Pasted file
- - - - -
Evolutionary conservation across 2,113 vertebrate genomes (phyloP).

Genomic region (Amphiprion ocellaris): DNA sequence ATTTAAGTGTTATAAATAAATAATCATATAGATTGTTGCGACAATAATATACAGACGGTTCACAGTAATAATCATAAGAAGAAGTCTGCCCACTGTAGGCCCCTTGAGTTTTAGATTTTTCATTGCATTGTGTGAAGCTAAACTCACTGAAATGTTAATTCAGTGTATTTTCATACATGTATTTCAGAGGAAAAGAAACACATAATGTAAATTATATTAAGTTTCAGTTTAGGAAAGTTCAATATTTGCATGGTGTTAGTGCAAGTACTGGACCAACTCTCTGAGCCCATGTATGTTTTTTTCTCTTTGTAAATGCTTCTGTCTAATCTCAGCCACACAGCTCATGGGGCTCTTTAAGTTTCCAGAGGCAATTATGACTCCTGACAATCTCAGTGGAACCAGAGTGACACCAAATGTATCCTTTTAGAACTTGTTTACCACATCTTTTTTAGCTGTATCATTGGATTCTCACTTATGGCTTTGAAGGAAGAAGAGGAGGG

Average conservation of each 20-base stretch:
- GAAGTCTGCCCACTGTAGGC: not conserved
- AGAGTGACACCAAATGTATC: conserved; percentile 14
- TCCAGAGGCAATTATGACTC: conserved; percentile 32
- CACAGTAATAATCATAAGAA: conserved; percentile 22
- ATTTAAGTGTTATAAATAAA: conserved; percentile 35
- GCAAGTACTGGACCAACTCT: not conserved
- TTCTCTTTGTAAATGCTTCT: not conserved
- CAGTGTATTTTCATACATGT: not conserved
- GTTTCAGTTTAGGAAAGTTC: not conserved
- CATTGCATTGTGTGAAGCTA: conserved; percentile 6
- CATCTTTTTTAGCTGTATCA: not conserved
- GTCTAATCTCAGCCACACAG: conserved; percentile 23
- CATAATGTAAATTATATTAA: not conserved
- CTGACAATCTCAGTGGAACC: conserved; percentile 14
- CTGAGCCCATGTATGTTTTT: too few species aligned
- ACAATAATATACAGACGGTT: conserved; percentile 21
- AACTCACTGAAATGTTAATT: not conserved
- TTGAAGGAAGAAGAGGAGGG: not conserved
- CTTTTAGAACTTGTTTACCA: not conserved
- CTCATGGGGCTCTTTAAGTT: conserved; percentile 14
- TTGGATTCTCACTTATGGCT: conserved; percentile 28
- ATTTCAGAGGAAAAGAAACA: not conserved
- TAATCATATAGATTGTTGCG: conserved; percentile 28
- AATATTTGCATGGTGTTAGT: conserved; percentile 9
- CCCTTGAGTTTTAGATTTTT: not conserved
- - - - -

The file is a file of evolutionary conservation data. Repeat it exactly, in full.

Evolutionary conservation across 2,113 vertebrate genomes (phyloP).

Genomic region (Amphiprion ocellaris): DNA sequence ATTTAAGTGTTATAAATAAATAATCATATAGATTGTTGCGACAATAATATACAGACGGTTCACAGTAATAATCATAAGAAGAAGTCTGCCCACTGTAGGCCCCTTGAGTTTTAGATTTTTCATTGCATTGTGTGAAGCTAAACTCACTGAAATGTTAATTCAGTGTATTTTCATACATGTATTTCAGAGGAAAAGAAACACATAATGTAAATTATATTAAGTTTCAGTTTAGGAAAGTTCAATATTTGCATGGTGTTAGTGCAAGTACTGGACCAACTCTCTGAGCCCATGTATGTTTTTTTCTCTTTGTAAATGCTTCTGTCTAATCTCAGCCACACAGCTCATGGGGCTCTTTAAGTTTCCAGAGGCAATTATGACTCCTGACAATCTCAGTGGAACCAGAGTGACACCAAATGTATCCTTTTAGAACTTGTTTACCACATCTTTTTTAGCTGTATCATTGGATTCTCACTTATGGCTTTGAAGGAAGAAGAGGAGGG

Average conservation of each 20-base stretch:
- GAAGTCTGCCCACTGTAGGC: not conserved
- AGAGTGACACCAAATGTATC: conserved; percentile 14
- TCCAGAGGCAATTATGACTC: conserved; percentile 32
- CACAGTAATAATCATAAGAA: conserved; percentile 22
- ATTTAAGTGTTATAAATAAA: conserved; percentile 35
- GCAAGTACTGGACCAACTCT: not conserved
- TTCTCTTTGTAAATGCTTCT: not conserved
- CAGTGTATTTTCATACATGT: not conserved
- GTTTCAGTTTAGGAAAGTTC: not conserved
- CATTGCATTGTGTGAAGCTA: conserved; percentile 6
- CATCTTTTTTAGCTGTATCA: not conserved
- GTCTAATCTCAGCCACACAG: conserved; percentile 23
- CATAATGTAAATTATATTAA: not conserved
- CTGACAATCTCAGTGGAACC: conserved; percentile 14
- CTGAGCCCATGTATGTTTTT: too few species aligned
- ACAATAATATACAGACGGTT: conserved; percentile 21
- AACTCACTGAAATGTTAATT: not conserved
- TTGAAGGAAGAAGAGGAGGG: not conserved
- CTTTTAGAACTTGTTTACCA: not conserved
- CTCATGGGGCTCTTTAAGTT: conserved; percentile 14
- TTGGATTCTCACTTATGGCT: conserved; percentile 28
- ATTTCAGAGGAAAAGAAACA: not conserved
- TAATCATATAGATTGTTGCG: conserved; percentile 28
- AATATTTGCATGGTGTTAGT: conserved; percentile 9
- CCCTTGAGTTTTAGATTTTT: not conserved